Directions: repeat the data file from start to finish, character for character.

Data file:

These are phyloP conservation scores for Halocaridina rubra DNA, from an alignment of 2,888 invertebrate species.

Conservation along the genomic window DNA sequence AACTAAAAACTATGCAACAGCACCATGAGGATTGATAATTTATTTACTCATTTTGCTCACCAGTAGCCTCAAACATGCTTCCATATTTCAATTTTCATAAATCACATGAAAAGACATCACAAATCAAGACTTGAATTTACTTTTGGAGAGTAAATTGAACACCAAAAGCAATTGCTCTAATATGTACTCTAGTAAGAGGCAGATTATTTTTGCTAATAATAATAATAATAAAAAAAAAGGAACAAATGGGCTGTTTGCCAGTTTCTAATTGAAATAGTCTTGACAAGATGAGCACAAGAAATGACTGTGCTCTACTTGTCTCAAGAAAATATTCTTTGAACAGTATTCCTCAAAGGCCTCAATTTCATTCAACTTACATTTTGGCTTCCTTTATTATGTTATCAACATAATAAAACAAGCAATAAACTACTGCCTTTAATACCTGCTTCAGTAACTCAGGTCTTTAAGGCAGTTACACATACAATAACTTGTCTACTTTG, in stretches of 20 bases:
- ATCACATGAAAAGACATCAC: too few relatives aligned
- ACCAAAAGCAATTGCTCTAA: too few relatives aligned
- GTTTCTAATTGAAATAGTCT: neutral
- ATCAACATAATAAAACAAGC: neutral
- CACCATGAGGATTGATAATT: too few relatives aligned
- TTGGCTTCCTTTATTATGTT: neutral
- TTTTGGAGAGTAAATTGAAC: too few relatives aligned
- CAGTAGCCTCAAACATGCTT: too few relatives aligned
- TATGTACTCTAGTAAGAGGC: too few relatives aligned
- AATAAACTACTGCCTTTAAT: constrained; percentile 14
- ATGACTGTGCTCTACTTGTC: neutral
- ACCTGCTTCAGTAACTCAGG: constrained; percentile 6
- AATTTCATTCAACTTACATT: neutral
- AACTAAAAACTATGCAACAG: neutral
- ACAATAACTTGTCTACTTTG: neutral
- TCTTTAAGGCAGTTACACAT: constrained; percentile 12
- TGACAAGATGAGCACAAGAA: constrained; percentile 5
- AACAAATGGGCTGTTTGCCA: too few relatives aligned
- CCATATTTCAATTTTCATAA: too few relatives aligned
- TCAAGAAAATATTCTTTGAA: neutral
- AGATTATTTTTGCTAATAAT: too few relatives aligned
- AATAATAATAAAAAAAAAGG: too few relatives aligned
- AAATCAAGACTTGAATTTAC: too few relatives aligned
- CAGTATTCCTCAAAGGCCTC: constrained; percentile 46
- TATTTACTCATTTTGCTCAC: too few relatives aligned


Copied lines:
These are phyloP conservation scores for Halocaridina rubra DNA, from an alignment of 2,888 invertebrate species.

Conservation along the genomic window DNA sequence AACTAAAAACTATGCAACAGCACCATGAGGATTGATAATTTATTTACTCATTTTGCTCACCAGTAGCCTCAAACATGCTTCCATATTTCAATTTTCATAAATCACATGAAAAGACATCACAAATCAAGACTTGAATTTACTTTTGGAGAGTAAATTGAACACCAAAAGCAATTGCTCTAATATGTACTCTAGTAAGAGGCAGATTATTTTTGCTAATAATAATAATAATAAAAAAAAAGGAACAAATGGGCTGTTTGCCAGTTTCTAATTGAAATAGTCTTGACAAGATGAGCACAAGAAATGACTGTGCTCTACTTGTCTCAAGAAAATATTCTTTGAACAGTATTCCTCAAAGGCCTCAATTTCATTCAACTTACATTTTGGCTTCCTTTATTATGTTATCAACATAATAAAACAAGCAATAAACTACTGCCTTTAATACCTGCTTCAGTAACTCAGGTCTTTAAGGCAGTTACACATACAATAACTTGTCTACTTTG, in stretches of 20 bases:
- ATCACATGAAAAGACATCAC: too few relatives aligned
- ACCAAAAGCAATTGCTCTAA: too few relatives aligned
- GTTTCTAATTGAAATAGTCT: neutral
- ATCAACATAATAAAACAAGC: neutral
- CACCATGAGGATTGATAATT: too few relatives aligned
- TTGGCTTCCTTTATTATGTT: neutral
- TTTTGGAGAGTAAATTGAAC: too few relatives aligned
- CAGTAGCCTCAAACATGCTT: too few relatives aligned
- TATGTACTCTAGTAAGAGGC: too few relatives aligned
- AATAAACTACTGCCTTTAAT: constrained; percentile 14
- ATGACTGTGCTCTACTTGTC: neutral
- ACCTGCTTCAGTAACTCAGG: constrained; percentile 6
- AATTTCATTCAACTTACATT: neutral
- AACTAAAAACTATGCAACAG: neutral
- ACAATAACTTGTCTACTTTG: neutral
- TCTTTAAGGCAGTTACACAT: constrained; percentile 12
- TGACAAGATGAGCACAAGAA: constrained; percentile 5
- AACAAATGGGCTGTTTGCCA: too few relatives aligned
- CCATATTTCAATTTTCATAA: too few relatives aligned
- TCAAGAAAATATTCTTTGAA: neutral
- AGATTATTTTTGCTAATAAT: too few relatives aligned
- AATAATAATAAAAAAAAAGG: too few relatives aligned
- AAATCAAGACTTGAATTTAC: too few relatives aligned
- CAGTATTCCTCAAAGGCCTC: constrained; percentile 46
- TATTTACTCATTTTGCTCAC: too few relatives aligned